Lorenz and Sadan met with some challenges when working with the structural components related to the packaging measurements and internal dimensions of the punnets.
“It was challenging to work within the restriction of current packaging measurements and to ensure that the punnet design incorporated both hand and machine glue closures,” says Lorenz, noting that it was also tricky to work with the weight and sizing of the punnets – internal dimensions had to accommodate 1kg of graded apples and external dimensions needed to accommodate eight punnets in a tray, using a punnet assembler.
In addition, using cut-outs on the punnets to showcase as much fruit as possible was an intricate process, as care had to be taken to ensure that the punnet’s structural strength would not be compromised.
The cut-outs themselves are a key feature of the punnets and a hallmark of Sadan’s designs, which he describes as “the use of negative space to allow the product to interact with its packaging and design”.
In terms of the substrate, Sadan says that it provided a perfect canvas for marketing real-estate – which is exactly what the apple punnets have done.
“Every part of the substrate can be used as a canvas and widely injected with a blaze of colour,” he says, which he has achieved not just with the cut-outs but also with clever graphics that depict the orchard theme: tractors and carvings on trees.
Importantly, since the punnets are sustainable and recyclable, this message was also to be conveyed within the packaging.
Sadan has noticed a growing trend in product and brand owners using packaging to exhibit the sustainability of their offerings, in line with the 2025 sustainability targets.
“Suddenly there is a greater emphasis to communicate a product’s sustainability profile and its recyclable materials. Information is becoming more prominently placed on packaging, where previously it was hidden in a small triangle on the packaging and pallet,” he says.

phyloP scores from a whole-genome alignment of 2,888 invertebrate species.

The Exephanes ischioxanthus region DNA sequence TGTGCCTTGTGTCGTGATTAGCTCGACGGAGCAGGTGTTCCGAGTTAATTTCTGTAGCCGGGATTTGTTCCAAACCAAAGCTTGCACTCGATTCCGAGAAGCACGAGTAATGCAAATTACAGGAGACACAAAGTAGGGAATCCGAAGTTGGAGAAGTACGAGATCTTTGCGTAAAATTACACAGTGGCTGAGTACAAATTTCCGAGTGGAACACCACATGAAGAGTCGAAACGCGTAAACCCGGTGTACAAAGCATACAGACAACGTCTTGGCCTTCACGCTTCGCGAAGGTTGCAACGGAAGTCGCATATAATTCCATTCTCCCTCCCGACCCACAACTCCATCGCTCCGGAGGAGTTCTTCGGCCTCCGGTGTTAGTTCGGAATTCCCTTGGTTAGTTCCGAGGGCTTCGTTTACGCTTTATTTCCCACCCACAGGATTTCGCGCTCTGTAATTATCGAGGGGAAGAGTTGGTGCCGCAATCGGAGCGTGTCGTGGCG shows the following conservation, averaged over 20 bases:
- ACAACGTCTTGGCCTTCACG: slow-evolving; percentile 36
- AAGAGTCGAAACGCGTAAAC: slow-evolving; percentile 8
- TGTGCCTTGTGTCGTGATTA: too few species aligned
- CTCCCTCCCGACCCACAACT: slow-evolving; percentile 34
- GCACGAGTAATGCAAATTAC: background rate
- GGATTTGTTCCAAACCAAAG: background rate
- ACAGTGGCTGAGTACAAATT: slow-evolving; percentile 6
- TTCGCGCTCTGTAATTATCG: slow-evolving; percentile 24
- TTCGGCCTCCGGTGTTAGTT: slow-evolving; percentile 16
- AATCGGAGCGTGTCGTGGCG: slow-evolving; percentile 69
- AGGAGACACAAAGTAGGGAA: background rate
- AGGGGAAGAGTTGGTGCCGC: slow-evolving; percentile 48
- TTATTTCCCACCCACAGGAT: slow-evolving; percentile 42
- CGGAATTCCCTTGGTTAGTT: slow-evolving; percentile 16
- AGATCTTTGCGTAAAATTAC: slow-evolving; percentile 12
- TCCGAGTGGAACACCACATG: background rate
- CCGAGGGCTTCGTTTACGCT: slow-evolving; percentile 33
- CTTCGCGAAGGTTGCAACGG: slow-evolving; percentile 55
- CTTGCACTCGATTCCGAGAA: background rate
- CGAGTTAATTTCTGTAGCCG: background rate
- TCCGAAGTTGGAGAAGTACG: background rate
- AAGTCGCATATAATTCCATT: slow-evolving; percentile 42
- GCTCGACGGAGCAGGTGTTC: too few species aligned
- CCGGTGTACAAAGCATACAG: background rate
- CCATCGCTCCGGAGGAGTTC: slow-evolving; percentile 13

“Brown is the new green, and the modern consumer is looking for grass roots design and packaging that is made from natural fibre board.”
This was achieved with the punnets – PEFC certified kraft paper was used because of its tactile and sustainable properties.
In addition, the punnets were printed on a KBA litho press using soy-based inks and finished with water-based food contact coating.
Reflecting on the collaborative teamwork involved in getting the project off the ground, Sadan believes that it has achieved a successful outcome.
“There’s a strong emphasis on working closely together in the process,” he says. “In this way, everything is open, everything is transparent, everyone knows everyone and talks to everyone, so there's no hiding anything. There's no keeping anything behind the scenes – we are all working together to put something interesting on the shelf, which is ultimately what we have done with these apple punnets.”
Not only can the punnets provide consumers with a good example of the benefits and visual appeal of plastic-free packaging, but the concept itself may help to promote, more broadly, the idea of a fully sustainable shopping experience in the fresh produce aisles of the future.
So, how do you like those apples?
This article was first published in the November-December 2021 print issue of PKN Packaging News, p38.